How the U.K. managed to kill an estimated 1,500 people using COVID-19 and an Excel spreadsheet

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The paper in question actually appeared on the MedRxiv preprint server just before Christmas (which is my excuse for missing it until now), and carries the title: “Does Contact Tracing Work? Quasi-Experimental Evidence from an Excel Error in England.”

So many times, research papers are so focused on delivering a complex story of results from an experiment that the years of work, and decades of previous research, barely shine through in the results. But this particular paper tells a very special story—one of a nation forced to wing it in the face of a massive threat, due to poor planning on the part of public officials, the sudden understanding that even a half-hearted effort could save thousands of lives, and how a choice that seemed absolutely meaningless caused more deaths than some of the worst battles of World War II.

The story goes like this: As COVID-19 was spilling out across the planet, the U.K., like the U.S., was doing essentially nothing. On top of this, decades of alternating dominance by neo-liberals in both major parties had starved the National Health Service of beds, doctors, and supplies, much less anything so frivolous as planning for future emergencies. Then, as the pandemic was officially becoming a pandemic, British officials seriously evaluated whether letting millions of citizens die might not be the most cost-effective response.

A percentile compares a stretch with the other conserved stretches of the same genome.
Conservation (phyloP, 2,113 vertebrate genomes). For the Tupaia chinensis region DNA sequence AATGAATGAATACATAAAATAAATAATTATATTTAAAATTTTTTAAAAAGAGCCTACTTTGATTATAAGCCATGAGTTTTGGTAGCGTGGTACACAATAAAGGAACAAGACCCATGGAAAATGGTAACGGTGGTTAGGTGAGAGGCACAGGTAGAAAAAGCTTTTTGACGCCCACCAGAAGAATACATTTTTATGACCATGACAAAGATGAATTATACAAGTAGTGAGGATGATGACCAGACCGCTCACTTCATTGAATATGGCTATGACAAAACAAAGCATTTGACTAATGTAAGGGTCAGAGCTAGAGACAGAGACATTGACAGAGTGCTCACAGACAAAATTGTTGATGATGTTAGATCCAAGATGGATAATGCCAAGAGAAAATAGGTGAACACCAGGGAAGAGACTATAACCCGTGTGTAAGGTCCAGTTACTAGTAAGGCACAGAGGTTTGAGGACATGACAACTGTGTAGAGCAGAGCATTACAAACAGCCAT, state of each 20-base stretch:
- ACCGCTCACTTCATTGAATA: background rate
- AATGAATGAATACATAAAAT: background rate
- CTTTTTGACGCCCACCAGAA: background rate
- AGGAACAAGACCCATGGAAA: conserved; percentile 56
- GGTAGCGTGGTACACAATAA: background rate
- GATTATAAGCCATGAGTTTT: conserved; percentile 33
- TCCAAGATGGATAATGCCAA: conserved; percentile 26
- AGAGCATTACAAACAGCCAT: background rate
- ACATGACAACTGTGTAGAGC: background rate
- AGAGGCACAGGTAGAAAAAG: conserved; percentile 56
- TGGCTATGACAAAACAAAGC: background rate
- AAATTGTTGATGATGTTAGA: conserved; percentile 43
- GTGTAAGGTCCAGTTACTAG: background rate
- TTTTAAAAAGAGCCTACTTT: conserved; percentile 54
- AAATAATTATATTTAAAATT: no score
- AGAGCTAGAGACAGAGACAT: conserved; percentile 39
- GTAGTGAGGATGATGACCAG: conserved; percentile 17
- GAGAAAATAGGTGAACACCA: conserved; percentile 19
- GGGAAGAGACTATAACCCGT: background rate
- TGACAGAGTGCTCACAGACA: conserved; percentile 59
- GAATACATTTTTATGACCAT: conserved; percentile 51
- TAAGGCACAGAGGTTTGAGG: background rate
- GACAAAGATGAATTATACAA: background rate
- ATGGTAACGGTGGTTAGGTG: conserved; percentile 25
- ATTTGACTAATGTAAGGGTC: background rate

As The Atlantic explained a year ago, South Korea had already demonstrated the effectiveness of instituting a nationwide system of testing for COVID-19 and using dedicated case tracing to isolate those exposed to the disease. What had seemed to be an unstoppable disaster in that nation had been brought to a near halt through the simple means of taking down names and addresses, and telling a relatively small number of people to stay home while the rest of the nation continued on about its job. Still, Johnson was looking at a different proposal.

Instead of trying to stop the virus, there would be no national testing organization, and no hard social distancing rules. Instead the government would give “soft advice” to those over 70, telling them to stay home, while younger people were allowed to become infected.

Since the virus causes milder illness in younger age groups, most would recover and subsequently be immune to the virus. This “herd immunity” would reduce transmission in the event of a winter resurgence. On Sky News, Vallance said that “probably about 60 percent” of people would need to be infected to achieve herd immunity.

“Most” would recover. Though … 60% of the UK population being infected would have caused just a tad over 800,000 deaths if the nation matched the case fatality rate for those under 65 at the time.

This was not just the beginning of a disaster, but the major reason that the U.K. managed such a high death toll. Like Trump, Johnson failed to implement the programs that proved effective elsewhere in a timely manner, and refused to tighten down at a point where it would have done the most good. And like Trump, he defended his inaction until it was far too late to prevent the U.K. from seeing one of the worst outcomes on the planet.